The Baker Hughes Inc.-BJ Services Co. marriage took a few more steps down the aisle last week as the companies received stockholder approval of the deal and reached an agreement with the U.S. Department of Justice (DOJ) on what assets they will need to divest before consummating the merger.

First announced in late August 2009 (see NGI, Sept. 7, 2009), the deal — which has been valued anywhere between $5.5 billion and $8.4 billion — would move the combined company to the No. 3 spot in market value for oilfield services behind leaders Schlumberger Ltd. and Halliburton Co. National Oilwell Varco Inc. is currently the No. 3 oilfield services provider.

During last Wednesday’s special meetings of stockholders, BJ Services’ shareholders voted to approve and adopt the agreement and plan of merger with Baker Hughes. Baker Hughes’ stockholders voted to approve issuance of additional shares of common stock of Baker Hughes. The Baker Hughes stockholders also approved amendments to the two Baker Hughes Long-Term Incentive Plans for directors, officers and employees.

A day earlier the companies reached a general understanding with the Antitrust Division of the DOJ regarding divestitures that will be required as a condition to governmental approval of the pending merger. Under the deal, Baker Hughes will be required after the closing to divest two stimulation vessels (the HR Hughes and Blue Ray) and certain other assets used to perform sand control services in the U.S. Gulf of Mexico. The DOJ, Baker Hughes and BJ Services are finalizing a proposed final judgment, which must be approved by the Federal District Court before the closing can occur. The companies said they expect to close the merger “as soon as practicable” in early April.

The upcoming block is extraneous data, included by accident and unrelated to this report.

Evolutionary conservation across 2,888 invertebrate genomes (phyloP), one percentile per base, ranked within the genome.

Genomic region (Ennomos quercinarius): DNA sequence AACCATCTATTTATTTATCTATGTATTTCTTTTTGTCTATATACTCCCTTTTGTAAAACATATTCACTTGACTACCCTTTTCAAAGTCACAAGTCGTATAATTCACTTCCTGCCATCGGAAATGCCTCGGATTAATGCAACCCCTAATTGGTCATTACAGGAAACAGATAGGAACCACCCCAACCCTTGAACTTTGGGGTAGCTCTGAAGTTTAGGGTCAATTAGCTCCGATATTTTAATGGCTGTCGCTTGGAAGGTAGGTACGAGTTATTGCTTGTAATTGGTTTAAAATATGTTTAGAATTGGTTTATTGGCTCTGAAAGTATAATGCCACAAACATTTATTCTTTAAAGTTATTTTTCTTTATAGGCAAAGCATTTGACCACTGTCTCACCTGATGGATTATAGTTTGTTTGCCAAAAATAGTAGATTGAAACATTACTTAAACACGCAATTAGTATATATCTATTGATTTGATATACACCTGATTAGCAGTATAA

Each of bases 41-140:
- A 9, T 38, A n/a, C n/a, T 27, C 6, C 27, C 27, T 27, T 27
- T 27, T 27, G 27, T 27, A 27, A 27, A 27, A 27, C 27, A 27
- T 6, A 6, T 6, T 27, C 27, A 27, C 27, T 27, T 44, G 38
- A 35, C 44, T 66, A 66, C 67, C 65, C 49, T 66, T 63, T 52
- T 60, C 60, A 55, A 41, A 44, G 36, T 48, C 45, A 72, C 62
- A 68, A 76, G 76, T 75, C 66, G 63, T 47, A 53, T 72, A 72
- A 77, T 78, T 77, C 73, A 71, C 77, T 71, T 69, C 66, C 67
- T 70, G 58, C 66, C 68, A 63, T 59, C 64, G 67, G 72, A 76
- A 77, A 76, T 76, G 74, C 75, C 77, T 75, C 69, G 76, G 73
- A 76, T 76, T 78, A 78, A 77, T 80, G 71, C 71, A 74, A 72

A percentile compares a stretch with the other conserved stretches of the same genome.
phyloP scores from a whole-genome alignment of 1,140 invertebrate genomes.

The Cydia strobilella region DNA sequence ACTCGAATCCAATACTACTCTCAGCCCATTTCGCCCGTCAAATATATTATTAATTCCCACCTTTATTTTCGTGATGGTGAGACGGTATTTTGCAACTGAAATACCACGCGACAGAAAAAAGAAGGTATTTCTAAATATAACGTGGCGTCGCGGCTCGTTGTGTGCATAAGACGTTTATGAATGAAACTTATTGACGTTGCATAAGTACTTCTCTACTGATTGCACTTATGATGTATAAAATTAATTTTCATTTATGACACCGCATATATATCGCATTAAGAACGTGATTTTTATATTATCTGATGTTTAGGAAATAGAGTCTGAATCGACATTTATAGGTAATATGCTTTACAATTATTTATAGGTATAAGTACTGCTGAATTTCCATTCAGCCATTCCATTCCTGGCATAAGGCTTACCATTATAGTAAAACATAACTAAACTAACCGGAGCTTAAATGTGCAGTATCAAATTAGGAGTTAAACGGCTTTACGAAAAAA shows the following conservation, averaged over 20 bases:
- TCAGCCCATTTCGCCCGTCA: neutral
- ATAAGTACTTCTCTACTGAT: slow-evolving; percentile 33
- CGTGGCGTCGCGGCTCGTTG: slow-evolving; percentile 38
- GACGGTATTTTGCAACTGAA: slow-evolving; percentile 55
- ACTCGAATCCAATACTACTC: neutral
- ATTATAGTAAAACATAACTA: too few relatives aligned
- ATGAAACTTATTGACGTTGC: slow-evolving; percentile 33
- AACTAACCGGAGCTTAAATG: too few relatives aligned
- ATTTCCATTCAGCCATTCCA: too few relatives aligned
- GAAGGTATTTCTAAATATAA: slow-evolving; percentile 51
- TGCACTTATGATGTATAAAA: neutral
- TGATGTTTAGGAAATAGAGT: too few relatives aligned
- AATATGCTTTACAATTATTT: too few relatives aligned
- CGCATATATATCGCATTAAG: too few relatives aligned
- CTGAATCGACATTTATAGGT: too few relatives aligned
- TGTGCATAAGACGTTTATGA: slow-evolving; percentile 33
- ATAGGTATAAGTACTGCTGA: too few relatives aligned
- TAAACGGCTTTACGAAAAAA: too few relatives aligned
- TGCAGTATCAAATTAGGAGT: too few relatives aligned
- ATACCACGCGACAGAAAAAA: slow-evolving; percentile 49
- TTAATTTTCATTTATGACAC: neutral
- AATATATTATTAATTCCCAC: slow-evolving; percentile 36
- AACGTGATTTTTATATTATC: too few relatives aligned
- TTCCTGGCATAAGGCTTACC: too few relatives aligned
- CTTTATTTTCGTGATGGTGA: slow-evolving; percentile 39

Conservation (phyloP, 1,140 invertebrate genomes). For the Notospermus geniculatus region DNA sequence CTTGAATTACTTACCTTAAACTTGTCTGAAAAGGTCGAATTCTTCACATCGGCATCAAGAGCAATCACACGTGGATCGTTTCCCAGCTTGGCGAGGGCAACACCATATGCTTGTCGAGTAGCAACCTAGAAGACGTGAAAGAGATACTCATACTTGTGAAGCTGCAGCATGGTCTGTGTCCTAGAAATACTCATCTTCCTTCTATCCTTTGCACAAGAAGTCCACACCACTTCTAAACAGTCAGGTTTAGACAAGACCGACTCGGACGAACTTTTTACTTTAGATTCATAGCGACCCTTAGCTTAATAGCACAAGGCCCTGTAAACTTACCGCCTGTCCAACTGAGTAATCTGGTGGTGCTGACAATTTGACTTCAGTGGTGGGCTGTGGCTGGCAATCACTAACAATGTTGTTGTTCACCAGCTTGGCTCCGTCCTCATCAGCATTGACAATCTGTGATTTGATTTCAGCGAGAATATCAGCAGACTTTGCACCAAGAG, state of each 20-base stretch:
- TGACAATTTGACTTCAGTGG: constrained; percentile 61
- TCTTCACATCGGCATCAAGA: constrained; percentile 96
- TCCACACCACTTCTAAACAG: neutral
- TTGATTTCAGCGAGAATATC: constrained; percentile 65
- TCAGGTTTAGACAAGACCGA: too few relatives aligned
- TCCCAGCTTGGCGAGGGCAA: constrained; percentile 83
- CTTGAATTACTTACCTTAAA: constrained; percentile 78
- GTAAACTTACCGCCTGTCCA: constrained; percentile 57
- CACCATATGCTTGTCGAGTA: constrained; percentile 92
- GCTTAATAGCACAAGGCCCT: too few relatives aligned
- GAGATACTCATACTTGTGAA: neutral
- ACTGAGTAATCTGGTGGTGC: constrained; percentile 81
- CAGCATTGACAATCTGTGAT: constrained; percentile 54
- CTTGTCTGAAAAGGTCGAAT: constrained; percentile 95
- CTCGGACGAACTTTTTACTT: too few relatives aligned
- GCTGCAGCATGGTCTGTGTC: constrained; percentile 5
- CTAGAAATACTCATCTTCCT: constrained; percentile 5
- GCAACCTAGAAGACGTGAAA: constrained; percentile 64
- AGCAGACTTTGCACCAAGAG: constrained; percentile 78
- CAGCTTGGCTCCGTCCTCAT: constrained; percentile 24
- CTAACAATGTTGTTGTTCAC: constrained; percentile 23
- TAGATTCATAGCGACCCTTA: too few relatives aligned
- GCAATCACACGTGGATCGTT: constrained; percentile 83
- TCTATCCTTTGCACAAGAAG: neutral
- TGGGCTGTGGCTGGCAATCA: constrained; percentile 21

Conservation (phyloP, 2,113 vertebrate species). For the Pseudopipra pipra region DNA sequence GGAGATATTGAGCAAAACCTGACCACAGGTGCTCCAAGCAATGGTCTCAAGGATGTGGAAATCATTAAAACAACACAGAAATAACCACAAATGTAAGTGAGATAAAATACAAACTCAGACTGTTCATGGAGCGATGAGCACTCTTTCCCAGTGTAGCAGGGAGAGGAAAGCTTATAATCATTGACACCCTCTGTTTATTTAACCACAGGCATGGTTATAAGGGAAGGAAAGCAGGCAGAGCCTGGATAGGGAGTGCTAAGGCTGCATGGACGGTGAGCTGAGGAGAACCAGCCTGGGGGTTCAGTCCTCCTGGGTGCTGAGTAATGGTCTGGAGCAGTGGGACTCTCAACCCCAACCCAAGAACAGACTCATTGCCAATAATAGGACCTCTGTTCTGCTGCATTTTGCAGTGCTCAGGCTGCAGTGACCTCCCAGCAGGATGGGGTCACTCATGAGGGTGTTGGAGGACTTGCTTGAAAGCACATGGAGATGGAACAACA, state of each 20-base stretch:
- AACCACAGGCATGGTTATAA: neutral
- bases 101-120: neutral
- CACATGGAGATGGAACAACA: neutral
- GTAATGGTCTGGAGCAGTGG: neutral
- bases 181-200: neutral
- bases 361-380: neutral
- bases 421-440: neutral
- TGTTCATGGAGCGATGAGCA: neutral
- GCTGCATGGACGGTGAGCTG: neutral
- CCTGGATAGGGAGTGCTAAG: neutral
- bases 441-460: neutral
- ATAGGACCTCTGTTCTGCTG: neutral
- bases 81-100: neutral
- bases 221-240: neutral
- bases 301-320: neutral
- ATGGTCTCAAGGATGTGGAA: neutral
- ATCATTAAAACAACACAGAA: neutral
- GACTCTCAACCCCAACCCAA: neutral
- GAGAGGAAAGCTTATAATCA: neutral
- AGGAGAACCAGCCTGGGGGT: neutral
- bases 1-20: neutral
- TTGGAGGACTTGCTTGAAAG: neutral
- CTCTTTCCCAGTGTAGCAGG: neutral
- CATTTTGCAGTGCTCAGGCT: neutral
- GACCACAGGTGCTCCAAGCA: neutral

Baker Hughes has said the merger would give the combined company the ability to compete around the world. The union is also seen as a bet that natural gas will play a bigger role internationally. When the deal was originally announced, Baker Hughes CEO Chad Deaton said he sees opportunities to grow, both in individual shale markets in North America and in the rest of the world in the future, and in deepwater drilling.

BJ Services is one of the largest pressure pumpers in the world, a process used in unconventional natural gas plays to break up rock. Pressure pumping now accounts for 75% of BJ Services’ business; it is expected to be 20% of the combined company’s revenue. In 2008 pressure pumping accounted for 1% of Baker Hughes’ revenue.

Once the merger is completed, BJ Services shareholders would own more than a quarter stake in Baker Hughes, and two of its board members would join Baker Hughes’ board.

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